• The speaker says...PECL/mysqlnd_memcache is another free and open sourceplugin for the PHP mysqlnd library. Mysqlnd is the compiletime default C library used for all PHP MySQL APIs (mysqli,PDO_MySQL and mysql).Like other plugins it adds new features to all the APIs. Basedon a configurable regular expression the plugin turns a SQLaccess into a Memcache access. Due to the lightweightprotocol and direct access the Memcache access to MySQLis faster. No matter what protocol used by the library, theuser gets a standard result set in return. Simple to use.However, note that no meta data is available if a key accesshas been performed.
    • Ulfs take...Not a bad attempt at all... Go try! Go ask for more!A significant number of MySQL users is using Memcached • Deploy only one data store instead of two • Dual interface: can we skip a caching layer in our apps?A good first step, but looking for more • Persistence for Memcache - more of a topic for Redis? • No issues with warm-up or stampeding/slamming • KVS is about performance, where is the proof @ 5.6...? • Data model is about distribution/sharding, MySQL Cluster only?
    • The speaker says...Inside MySQL is some fine and stable technology... Onceinternals are exposed in a user friendly manner MySQL willbe kicking.
    • Zoom! Document Databases JavaScript/[J|B]SON, Map&Reduce {"documents":"rock"} Highly Available {"mysql":"not"} {"documents":"rock"} {"mysql":"not"} {"documents":"rock"} Scaleable Document Database Easy To Use
    • The speaker says...Document Databases use a data model that seems asappealing as that of a Key Value Store. Think of a Key ValueStore that holds nothing but arbitrary documents.Documents are schema-free thus, you can code withoutthinking first... Nested documents are great for storingobjects of a programming language.Take CouchDB/MongoDB. All the ingredients of a modernweb database are there! MongoDB: Sharding, automatic HAfailover. CouchDB: Lazy primary copy, conflict detection,consistent hashing for sharding/clustering, ACIDtransactions.
    • Zoom! MongoDB and CouchDBJavaScript/[J|B]SON, Map&Reduce • No portable and powerful query language, vendor lock-in, Map&Reduce: you write the search routine. MongoDB: no built-in validation of data, both: update anomalies, weak on relationsHighly Available • Lazy primary copy with built-in fail-over (MongoDB) resp. conflict detection (CouchDB)Scaleable • Sharding, CouchDB: compactation, single file on disk. MongoDB: M/R multi-threaded v8 JavaScript, really ?!, write locks, index in memory only
    • The speaker says...Search deserves a dedicated slide, more below. On paperthe high availability approach of both MongoDB andCouchDB looks good. Like with Key Value Stores their datamodel is great for sharding. This is a write-scale outapproach they share with MySQL Cluster. Scalability –young systems, again. Nobody wants to waste disk space,manually compact files, limited to a single file on disk or relyon operating system cache managers to suit databaseneeds. Over the years MySQL got disk-efficient to makereads fast and learned partitioning to fine tune datadistribution on disk arrays. Mongo M/R jobs on multi-coresingle-threaded: ?
    • Zoom! Rich query language?Projection (filter columns): SELECT [DISTINCT] attribute | arithmetric expression | aggregation function DISTINCT arithmetric expression aggregation function COUNT(*) SUM(column) (user to provide function) MAX(column) (user to provide function) MIN(column) (user to provide function) AVG(column) (user to provide function) Selection (filter rows): WHERE … (see above) constant: attribute = | != | < | <= | > | &gt= constant attribute: attribute = | != | < | <= | > | &gt= attribute (see above) logical operators: ( attribute … constant | attribute) and|or|not (…) uncertainty: attribute LIKE constant (must be emulated with regular expressions) NULL: attribute IS NULL ALL, ANY, IN, EXISTS (no subquery) Join (join tables)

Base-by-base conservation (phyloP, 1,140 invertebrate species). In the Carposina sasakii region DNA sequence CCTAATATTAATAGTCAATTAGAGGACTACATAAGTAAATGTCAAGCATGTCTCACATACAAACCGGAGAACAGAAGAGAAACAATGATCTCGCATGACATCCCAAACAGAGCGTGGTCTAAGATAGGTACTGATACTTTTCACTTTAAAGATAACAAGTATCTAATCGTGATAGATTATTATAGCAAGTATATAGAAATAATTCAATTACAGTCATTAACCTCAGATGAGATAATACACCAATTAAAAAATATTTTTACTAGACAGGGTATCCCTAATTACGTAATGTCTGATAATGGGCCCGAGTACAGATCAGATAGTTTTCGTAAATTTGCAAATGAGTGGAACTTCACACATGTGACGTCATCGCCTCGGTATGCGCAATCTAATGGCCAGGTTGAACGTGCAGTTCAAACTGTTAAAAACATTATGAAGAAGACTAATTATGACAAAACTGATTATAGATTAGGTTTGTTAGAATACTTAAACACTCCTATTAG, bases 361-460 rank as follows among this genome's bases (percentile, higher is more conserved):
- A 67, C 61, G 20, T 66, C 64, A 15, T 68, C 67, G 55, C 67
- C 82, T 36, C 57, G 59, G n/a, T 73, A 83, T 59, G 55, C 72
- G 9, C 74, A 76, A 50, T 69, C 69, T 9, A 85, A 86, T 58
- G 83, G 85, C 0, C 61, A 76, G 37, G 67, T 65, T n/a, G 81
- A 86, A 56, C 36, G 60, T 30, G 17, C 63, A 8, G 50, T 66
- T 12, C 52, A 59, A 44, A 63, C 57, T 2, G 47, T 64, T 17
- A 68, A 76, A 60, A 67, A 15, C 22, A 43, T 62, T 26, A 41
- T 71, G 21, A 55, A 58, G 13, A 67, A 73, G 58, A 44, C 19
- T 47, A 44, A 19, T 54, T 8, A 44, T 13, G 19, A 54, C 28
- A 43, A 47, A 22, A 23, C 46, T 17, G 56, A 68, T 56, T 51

• The speaker says...The standardized query language (SQL) is a rich querylanguage, the MongoDB query language is not. Please see, for details.Imagine you ever want to swap the database system. UsingMongoDB syntax means 100% vendor lock-in and significantefforts porting the application. As a developer, once youlearned SQL you are qualified for any job using any RDBMS.Same true for NoSQL...? Map&Reduce? Great batchprocessing for distributed systems! But, you write it. Youdefine the data access path. SQL: you say what, DB takescare of finding best possible physical access path.
    • Zoom! Unlimited, schema free!Support, why is my forum email not updated ?!?!>{name: "Ulf", email: ""});>{name: "Ulf", email: ""});Damn, John takes too much disk space...>{title: "Good", actors: ["John son of...", "Joe"]})>{title: "Good, really", actors: ["John..."]})Folks, is the old code with the typo still around?>{name: "Ulf", e-mail: ""});Sales barking: we need to add validation to all clients!>{name: "Ulf", age: "NOT_FOR@Y.OU"});
    • The speaker says...The relational data model may be an academic one. Thismay be annoying at times. But, do not forget about its basicsuch as relations (qualified: 1:n, n:m) and the normal form(data duplication, update anomalies, …). Also recall thegoodies SQL has to offer: blue-prints, types, validation ofdata, validation of relations. As a PHP MySQL guy I vividlyremember STRICT_MODE and see PHP users asking fortypes to prevent errors...Data duplication has a serious side effect: disk spacerequirements. You need more disks ($) and you get slowerdata access because more data has to be read.What if MySQL schema changes would be cheap...?
    • MySQL 5.6: Online InnoDB DDLClassic ALTER TABLE • Create temporary table, copy rows one-by-one • Update indexes during copy, drop old, rename new • Clients are blocked, disk space is wastedFirst step in 5.1/5.5: Fast Index Creation • CREATE and DROP INDEX without copySecond step in 5.6: Online DDL • Majority does not block SELECT, INSERT, UPDATE, DELETE • Some changes in-place (without copy), faster copy otherwise
    • The speaker says...Online DDL speaks for itself. The improved ALTER TABLEgives you higher concurrency, lower disk and CPU usageand less purging of the buffer pool all resulting inperformance dips in the past. Please note, the overallruntime of ALTER table can increase. Recording concurrentDML changes and applying them at the end of an onlineDDL may reduce raw performance. However, concurrency isbetter.As a side-effect loading huge dumps has become faster.You can now create the table, load the data and addsecondary indexes later. Clients can start to access the tablewhile the secondary index is still being created.